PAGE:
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  9. #57
    Member lunaticds's Avatar
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    Over the past few days I made an attempt to try to loose some of the discolouration on the body. It's been a little inconsistent, so I sanded it back a bit.
    Observations:
    - The effectiveness of well used finer grained papers is low once they're well used. Especially when you start with a fresh bit of 320.
    - The above wasn't entirely obvious until I started polishing - that started highlighting the sanding marks from the coarser grains that I couldn't see.
    - Clear coat burns through way to easily with my polisher.

    I've got some finer grained paper coming. When that gets here I'm going to go back over the body and see if I can pull out some of that coarser sanding as polishing it out is just too much.
    I've also got some new polishing wheels coming. These are setup for a drill. My polisher, even on its lowest setting is just too fast. I've been using a fairly mild polishing pad (foam) with it which is pretty good for flat surfaces, but as soon as you get near any edging it seems to start getting hot spots and tearing up the clear coat.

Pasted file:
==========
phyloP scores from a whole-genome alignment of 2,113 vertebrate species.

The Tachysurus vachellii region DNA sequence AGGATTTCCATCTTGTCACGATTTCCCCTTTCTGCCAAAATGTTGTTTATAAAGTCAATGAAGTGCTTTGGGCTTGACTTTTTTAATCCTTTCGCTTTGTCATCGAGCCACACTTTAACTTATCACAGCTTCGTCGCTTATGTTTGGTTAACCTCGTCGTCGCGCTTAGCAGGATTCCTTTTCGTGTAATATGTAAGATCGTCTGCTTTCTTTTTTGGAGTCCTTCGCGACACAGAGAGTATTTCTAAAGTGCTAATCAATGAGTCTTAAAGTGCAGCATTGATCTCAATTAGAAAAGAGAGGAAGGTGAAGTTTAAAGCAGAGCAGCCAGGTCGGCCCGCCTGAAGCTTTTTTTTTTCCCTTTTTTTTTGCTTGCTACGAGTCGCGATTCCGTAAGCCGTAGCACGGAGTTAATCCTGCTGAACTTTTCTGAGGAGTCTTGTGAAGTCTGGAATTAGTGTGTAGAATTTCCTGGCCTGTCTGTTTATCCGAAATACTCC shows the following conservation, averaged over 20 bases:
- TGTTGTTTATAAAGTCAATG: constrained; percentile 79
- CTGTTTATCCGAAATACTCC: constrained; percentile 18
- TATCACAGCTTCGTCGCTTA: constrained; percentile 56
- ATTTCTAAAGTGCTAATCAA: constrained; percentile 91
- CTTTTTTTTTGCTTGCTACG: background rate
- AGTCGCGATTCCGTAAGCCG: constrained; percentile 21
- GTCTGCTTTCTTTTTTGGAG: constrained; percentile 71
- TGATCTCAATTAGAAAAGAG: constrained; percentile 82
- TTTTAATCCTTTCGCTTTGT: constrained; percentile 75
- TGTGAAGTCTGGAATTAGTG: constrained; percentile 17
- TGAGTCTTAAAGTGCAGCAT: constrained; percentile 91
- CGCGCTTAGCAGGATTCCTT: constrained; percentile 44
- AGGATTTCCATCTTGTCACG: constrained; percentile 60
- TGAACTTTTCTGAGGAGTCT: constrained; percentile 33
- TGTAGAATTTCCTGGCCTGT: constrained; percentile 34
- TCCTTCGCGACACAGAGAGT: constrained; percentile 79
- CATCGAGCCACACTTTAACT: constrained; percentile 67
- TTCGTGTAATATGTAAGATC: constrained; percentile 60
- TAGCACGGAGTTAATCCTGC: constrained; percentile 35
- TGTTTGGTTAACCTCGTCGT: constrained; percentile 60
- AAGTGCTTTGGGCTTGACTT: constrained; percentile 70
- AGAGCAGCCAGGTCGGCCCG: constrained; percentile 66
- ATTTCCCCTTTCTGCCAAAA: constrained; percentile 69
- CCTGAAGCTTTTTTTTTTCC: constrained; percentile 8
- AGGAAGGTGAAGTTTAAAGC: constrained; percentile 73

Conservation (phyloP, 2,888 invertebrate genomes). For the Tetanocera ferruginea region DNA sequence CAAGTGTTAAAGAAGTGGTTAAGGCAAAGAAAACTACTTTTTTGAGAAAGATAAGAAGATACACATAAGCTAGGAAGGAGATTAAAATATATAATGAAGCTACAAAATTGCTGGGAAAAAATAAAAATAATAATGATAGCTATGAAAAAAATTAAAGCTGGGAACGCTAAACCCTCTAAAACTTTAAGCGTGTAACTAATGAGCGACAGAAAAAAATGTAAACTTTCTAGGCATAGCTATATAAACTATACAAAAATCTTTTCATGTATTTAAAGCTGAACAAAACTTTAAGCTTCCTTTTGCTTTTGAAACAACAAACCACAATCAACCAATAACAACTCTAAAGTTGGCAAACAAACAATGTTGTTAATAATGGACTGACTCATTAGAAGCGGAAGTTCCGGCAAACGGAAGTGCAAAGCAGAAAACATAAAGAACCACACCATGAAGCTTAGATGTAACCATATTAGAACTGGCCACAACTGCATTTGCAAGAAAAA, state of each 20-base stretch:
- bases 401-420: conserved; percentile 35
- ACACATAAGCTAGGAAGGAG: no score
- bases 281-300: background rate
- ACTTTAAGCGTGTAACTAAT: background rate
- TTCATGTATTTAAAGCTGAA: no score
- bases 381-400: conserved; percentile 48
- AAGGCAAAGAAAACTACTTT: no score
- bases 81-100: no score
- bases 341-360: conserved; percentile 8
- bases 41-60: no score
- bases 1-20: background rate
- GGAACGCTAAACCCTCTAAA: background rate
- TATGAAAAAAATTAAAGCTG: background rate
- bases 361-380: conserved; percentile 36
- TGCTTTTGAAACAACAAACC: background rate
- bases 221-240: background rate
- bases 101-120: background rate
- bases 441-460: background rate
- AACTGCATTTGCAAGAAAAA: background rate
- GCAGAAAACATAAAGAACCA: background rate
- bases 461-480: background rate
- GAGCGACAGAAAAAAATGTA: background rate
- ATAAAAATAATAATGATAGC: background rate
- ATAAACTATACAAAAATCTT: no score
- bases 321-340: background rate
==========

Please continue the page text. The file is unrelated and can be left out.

I think I'll use a combination of approaches - resand to get rid of the coarser sanding marks again, re-polish the front and back starting with the foam polishing pads as it makes light work of it, then leave all of the contoured and horns for the new polishing wheels. There's a variety of sizes, and I'm hoping a couple will fit nicely inside the cut aways. I was debating throwing these on the drill press - it's a lot slower compared to the polisher so I might have some hope of being able to use that to some benefit.

    I doubt I'll get complete consistency with the clear coat on account of just how much of it there is. Still, this build is experimental and having it look aged fits nicely.

    I finally pulled out the neck level earlier and it appears to drop off around the first fret. I'll have to tinker a little later and see if I can straighten it out a little before I get on to cleaning up the frets.